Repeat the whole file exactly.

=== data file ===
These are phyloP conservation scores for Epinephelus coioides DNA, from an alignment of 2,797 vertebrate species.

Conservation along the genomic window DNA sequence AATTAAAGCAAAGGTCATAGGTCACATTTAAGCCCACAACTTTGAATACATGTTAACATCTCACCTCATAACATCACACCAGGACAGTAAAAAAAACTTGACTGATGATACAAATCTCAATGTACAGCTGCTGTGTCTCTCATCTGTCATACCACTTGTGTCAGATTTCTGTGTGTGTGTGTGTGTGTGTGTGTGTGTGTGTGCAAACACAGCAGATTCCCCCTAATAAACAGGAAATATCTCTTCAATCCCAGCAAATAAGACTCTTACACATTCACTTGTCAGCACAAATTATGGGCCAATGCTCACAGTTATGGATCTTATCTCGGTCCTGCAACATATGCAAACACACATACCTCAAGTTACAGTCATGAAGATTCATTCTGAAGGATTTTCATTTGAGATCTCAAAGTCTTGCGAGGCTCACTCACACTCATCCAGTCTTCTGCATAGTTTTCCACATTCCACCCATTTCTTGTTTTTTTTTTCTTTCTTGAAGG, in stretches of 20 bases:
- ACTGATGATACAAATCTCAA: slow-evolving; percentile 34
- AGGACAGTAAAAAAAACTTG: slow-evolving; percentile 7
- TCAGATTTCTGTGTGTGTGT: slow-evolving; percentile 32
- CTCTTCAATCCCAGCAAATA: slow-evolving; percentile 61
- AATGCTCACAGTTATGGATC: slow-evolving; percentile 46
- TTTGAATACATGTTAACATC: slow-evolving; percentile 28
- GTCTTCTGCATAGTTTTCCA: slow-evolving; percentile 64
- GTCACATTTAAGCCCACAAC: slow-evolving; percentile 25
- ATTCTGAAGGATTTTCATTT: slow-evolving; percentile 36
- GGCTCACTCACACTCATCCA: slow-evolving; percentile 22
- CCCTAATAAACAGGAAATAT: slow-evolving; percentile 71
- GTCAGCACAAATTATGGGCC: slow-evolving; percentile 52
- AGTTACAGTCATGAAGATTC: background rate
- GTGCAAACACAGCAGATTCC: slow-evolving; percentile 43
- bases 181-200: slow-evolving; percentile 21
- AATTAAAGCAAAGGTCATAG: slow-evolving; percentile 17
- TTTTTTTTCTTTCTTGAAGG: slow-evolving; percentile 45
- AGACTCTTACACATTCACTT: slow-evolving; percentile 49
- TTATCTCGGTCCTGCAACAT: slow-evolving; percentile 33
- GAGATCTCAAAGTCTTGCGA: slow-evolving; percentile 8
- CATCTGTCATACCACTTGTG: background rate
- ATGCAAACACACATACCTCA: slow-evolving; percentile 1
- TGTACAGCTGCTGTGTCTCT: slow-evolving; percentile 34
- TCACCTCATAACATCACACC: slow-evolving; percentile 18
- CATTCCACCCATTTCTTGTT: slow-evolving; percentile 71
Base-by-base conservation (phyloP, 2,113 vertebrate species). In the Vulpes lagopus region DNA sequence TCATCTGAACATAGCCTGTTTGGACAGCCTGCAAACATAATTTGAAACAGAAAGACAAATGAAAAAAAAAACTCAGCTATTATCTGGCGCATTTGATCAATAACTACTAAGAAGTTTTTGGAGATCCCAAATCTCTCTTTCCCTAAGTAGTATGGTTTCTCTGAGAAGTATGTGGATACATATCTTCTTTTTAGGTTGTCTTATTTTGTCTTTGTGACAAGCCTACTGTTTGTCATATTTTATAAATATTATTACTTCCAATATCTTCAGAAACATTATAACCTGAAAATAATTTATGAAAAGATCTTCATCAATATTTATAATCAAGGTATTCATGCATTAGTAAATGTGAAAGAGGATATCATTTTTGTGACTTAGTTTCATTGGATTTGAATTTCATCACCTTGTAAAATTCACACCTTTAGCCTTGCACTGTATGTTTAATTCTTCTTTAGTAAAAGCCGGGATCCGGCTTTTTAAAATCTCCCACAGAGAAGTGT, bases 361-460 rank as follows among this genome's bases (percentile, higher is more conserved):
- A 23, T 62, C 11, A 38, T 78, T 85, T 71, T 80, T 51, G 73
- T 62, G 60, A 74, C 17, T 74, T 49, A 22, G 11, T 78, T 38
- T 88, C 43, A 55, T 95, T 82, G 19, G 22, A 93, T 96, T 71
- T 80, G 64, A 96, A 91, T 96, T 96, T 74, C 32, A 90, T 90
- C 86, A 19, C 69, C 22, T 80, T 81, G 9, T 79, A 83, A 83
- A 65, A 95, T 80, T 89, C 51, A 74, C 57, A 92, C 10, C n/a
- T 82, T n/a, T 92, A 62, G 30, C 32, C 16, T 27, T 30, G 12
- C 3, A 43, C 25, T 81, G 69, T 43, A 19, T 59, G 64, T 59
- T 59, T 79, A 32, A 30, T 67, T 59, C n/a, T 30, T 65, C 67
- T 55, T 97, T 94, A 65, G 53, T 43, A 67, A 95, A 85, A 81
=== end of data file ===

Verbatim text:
These are phyloP conservation scores for Epinephelus coioides DNA, from an alignment of 2,797 vertebrate species.

Conservation along the genomic window DNA sequence AATTAAAGCAAAGGTCATAGGTCACATTTAAGCCCACAACTTTGAATACATGTTAACATCTCACCTCATAACATCACACCAGGACAGTAAAAAAAACTTGACTGATGATACAAATCTCAATGTACAGCTGCTGTGTCTCTCATCTGTCATACCACTTGTGTCAGATTTCTGTGTGTGTGTGTGTGTGTGTGTGTGTGTGTGTGCAAACACAGCAGATTCCCCCTAATAAACAGGAAATATCTCTTCAATCCCAGCAAATAAGACTCTTACACATTCACTTGTCAGCACAAATTATGGGCCAATGCTCACAGTTATGGATCTTATCTCGGTCCTGCAACATATGCAAACACACATACCTCAAGTTACAGTCATGAAGATTCATTCTGAAGGATTTTCATTTGAGATCTCAAAGTCTTGCGAGGCTCACTCACACTCATCCAGTCTTCTGCATAGTTTTCCACATTCCACCCATTTCTTGTTTTTTTTTTCTTTCTTGAAGG, in stretches of 20 bases:
- ACTGATGATACAAATCTCAA: slow-evolving; percentile 34
- AGGACAGTAAAAAAAACTTG: slow-evolving; percentile 7
- TCAGATTTCTGTGTGTGTGT: slow-evolving; percentile 32
- CTCTTCAATCCCAGCAAATA: slow-evolving; percentile 61
- AATGCTCACAGTTATGGATC: slow-evolving; percentile 46
- TTTGAATACATGTTAACATC: slow-evolving; percentile 28
- GTCTTCTGCATAGTTTTCCA: slow-evolving; percentile 64
- GTCACATTTAAGCCCACAAC: slow-evolving; percentile 25
- ATTCTGAAGGATTTTCATTT: slow-evolving; percentile 36
- GGCTCACTCACACTCATCCA: slow-evolving; percentile 22
- CCCTAATAAACAGGAAATAT: slow-evolving; percentile 71
- GTCAGCACAAATTATGGGCC: slow-evolving; percentile 52
- AGTTACAGTCATGAAGATTC: background rate
- GTGCAAACACAGCAGATTCC: slow-evolving; percentile 43
- bases 181-200: slow-evolving; percentile 21
- AATTAAAGCAAAGGTCATAG: slow-evolving; percentile 17
- TTTTTTTTCTTTCTTGAAGG: slow-evolving; percentile 45
- AGACTCTTACACATTCACTT: slow-evolving; percentile 49
- TTATCTCGGTCCTGCAACAT: slow-evolving; percentile 33
- GAGATCTCAAAGTCTTGCGA: slow-evolving; percentile 8
- CATCTGTCATACCACTTGTG: background rate
- ATGCAAACACACATACCTCA: slow-evolving; percentile 1
- TGTACAGCTGCTGTGTCTCT: slow-evolving; percentile 34
- TCACCTCATAACATCACACC: slow-evolving; percentile 18
- CATTCCACCCATTTCTTGTT: slow-evolving; percentile 71
Base-by-base conservation (phyloP, 2,113 vertebrate species). In the Vulpes lagopus region DNA sequence TCATCTGAACATAGCCTGTTTGGACAGCCTGCAAACATAATTTGAAACAGAAAGACAAATGAAAAAAAAAACTCAGCTATTATCTGGCGCATTTGATCAATAACTACTAAGAAGTTTTTGGAGATCCCAAATCTCTCTTTCCCTAAGTAGTATGGTTTCTCTGAGAAGTATGTGGATACATATCTTCTTTTTAGGTTGTCTTATTTTGTCTTTGTGACAAGCCTACTGTTTGTCATATTTTATAAATATTATTACTTCCAATATCTTCAGAAACATTATAACCTGAAAATAATTTATGAAAAGATCTTCATCAATATTTATAATCAAGGTATTCATGCATTAGTAAATGTGAAAGAGGATATCATTTTTGTGACTTAGTTTCATTGGATTTGAATTTCATCACCTTGTAAAATTCACACCTTTAGCCTTGCACTGTATGTTTAATTCTTCTTTAGTAAAAGCCGGGATCCGGCTTTTTAAAATCTCCCACAGAGAAGTGT, bases 361-460 rank as follows among this genome's bases (percentile, higher is more conserved):
- A 23, T 62, C 11, A 38, T 78, T 85, T 71, T 80, T 51, G 73
- T 62, G 60, A 74, C 17, T 74, T 49, A 22, G 11, T 78, T 38
- T 88, C 43, A 55, T 95, T 82, G 19, G 22, A 93, T 96, T 71
- T 80, G 64, A 96, A 91, T 96, T 96, T 74, C 32, A 90, T 90
- C 86, A 19, C 69, C 22, T 80, T 81, G 9, T 79, A 83, A 83
- A 65, A 95, T 80, T 89, C 51, A 74, C 57, A 92, C 10, C n/a
- T 82, T n/a, T 92, A 62, G 30, C 32, C 16, T 27, T 30, G 12
- C 3, A 43, C 25, T 81, G 69, T 43, A 19, T 59, G 64, T 59
- T 59, T 79, A 32, A 30, T 67, T 59, C n/a, T 30, T 65, C 67
- T 55, T 97, T 94, A 65, G 53, T 43, A 67, A 95, A 85, A 81